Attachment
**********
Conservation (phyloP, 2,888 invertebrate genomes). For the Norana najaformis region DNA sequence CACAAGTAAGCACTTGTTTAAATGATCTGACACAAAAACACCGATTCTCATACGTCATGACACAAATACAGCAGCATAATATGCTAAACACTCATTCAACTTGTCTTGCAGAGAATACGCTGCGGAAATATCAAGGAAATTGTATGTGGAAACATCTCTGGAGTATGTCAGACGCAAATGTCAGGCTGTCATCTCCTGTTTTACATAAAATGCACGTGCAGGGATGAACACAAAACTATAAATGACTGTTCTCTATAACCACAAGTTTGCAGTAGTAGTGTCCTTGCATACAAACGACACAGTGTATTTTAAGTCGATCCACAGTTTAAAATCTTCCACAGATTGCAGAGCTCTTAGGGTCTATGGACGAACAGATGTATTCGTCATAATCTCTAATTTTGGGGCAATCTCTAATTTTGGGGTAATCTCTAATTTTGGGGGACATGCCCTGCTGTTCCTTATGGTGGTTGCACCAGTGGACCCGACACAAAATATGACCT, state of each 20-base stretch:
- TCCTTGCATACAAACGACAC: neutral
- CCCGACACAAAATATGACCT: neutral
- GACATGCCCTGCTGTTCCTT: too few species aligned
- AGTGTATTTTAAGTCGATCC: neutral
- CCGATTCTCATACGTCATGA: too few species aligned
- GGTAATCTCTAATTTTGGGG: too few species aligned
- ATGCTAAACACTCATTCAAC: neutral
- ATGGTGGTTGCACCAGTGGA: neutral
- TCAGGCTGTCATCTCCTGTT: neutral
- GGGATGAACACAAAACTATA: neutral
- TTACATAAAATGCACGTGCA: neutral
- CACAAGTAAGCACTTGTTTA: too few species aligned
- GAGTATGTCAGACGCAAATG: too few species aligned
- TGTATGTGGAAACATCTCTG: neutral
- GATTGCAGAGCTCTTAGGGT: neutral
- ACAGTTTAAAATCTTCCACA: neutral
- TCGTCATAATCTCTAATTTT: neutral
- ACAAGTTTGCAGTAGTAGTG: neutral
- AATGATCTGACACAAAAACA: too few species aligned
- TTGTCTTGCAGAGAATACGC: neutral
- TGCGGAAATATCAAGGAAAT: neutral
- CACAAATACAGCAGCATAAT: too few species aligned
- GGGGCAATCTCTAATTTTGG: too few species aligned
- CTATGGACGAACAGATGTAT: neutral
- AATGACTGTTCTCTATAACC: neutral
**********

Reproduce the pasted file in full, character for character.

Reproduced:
Conservation (phyloP, 2,888 invertebrate genomes). For the Norana najaformis region DNA sequence CACAAGTAAGCACTTGTTTAAATGATCTGACACAAAAACACCGATTCTCATACGTCATGACACAAATACAGCAGCATAATATGCTAAACACTCATTCAACTTGTCTTGCAGAGAATACGCTGCGGAAATATCAAGGAAATTGTATGTGGAAACATCTCTGGAGTATGTCAGACGCAAATGTCAGGCTGTCATCTCCTGTTTTACATAAAATGCACGTGCAGGGATGAACACAAAACTATAAATGACTGTTCTCTATAACCACAAGTTTGCAGTAGTAGTGTCCTTGCATACAAACGACACAGTGTATTTTAAGTCGATCCACAGTTTAAAATCTTCCACAGATTGCAGAGCTCTTAGGGTCTATGGACGAACAGATGTATTCGTCATAATCTCTAATTTTGGGGCAATCTCTAATTTTGGGGTAATCTCTAATTTTGGGGGACATGCCCTGCTGTTCCTTATGGTGGTTGCACCAGTGGACCCGACACAAAATATGACCT, state of each 20-base stretch:
- TCCTTGCATACAAACGACAC: neutral
- CCCGACACAAAATATGACCT: neutral
- GACATGCCCTGCTGTTCCTT: too few species aligned
- AGTGTATTTTAAGTCGATCC: neutral
- CCGATTCTCATACGTCATGA: too few species aligned
- GGTAATCTCTAATTTTGGGG: too few species aligned
- ATGCTAAACACTCATTCAAC: neutral
- ATGGTGGTTGCACCAGTGGA: neutral
- TCAGGCTGTCATCTCCTGTT: neutral
- GGGATGAACACAAAACTATA: neutral
- TTACATAAAATGCACGTGCA: neutral
- CACAAGTAAGCACTTGTTTA: too few species aligned
- GAGTATGTCAGACGCAAATG: too few species aligned
- TGTATGTGGAAACATCTCTG: neutral
- GATTGCAGAGCTCTTAGGGT: neutral
- ACAGTTTAAAATCTTCCACA: neutral
- TCGTCATAATCTCTAATTTT: neutral
- ACAAGTTTGCAGTAGTAGTG: neutral
- AATGATCTGACACAAAAACA: too few species aligned
- TTGTCTTGCAGAGAATACGC: neutral
- TGCGGAAATATCAAGGAAAT: neutral
- CACAAATACAGCAGCATAAT: too few species aligned
- GGGGCAATCTCTAATTTTGG: too few species aligned
- CTATGGACGAACAGATGTAT: neutral
- AATGACTGTTCTCTATAACC: neutral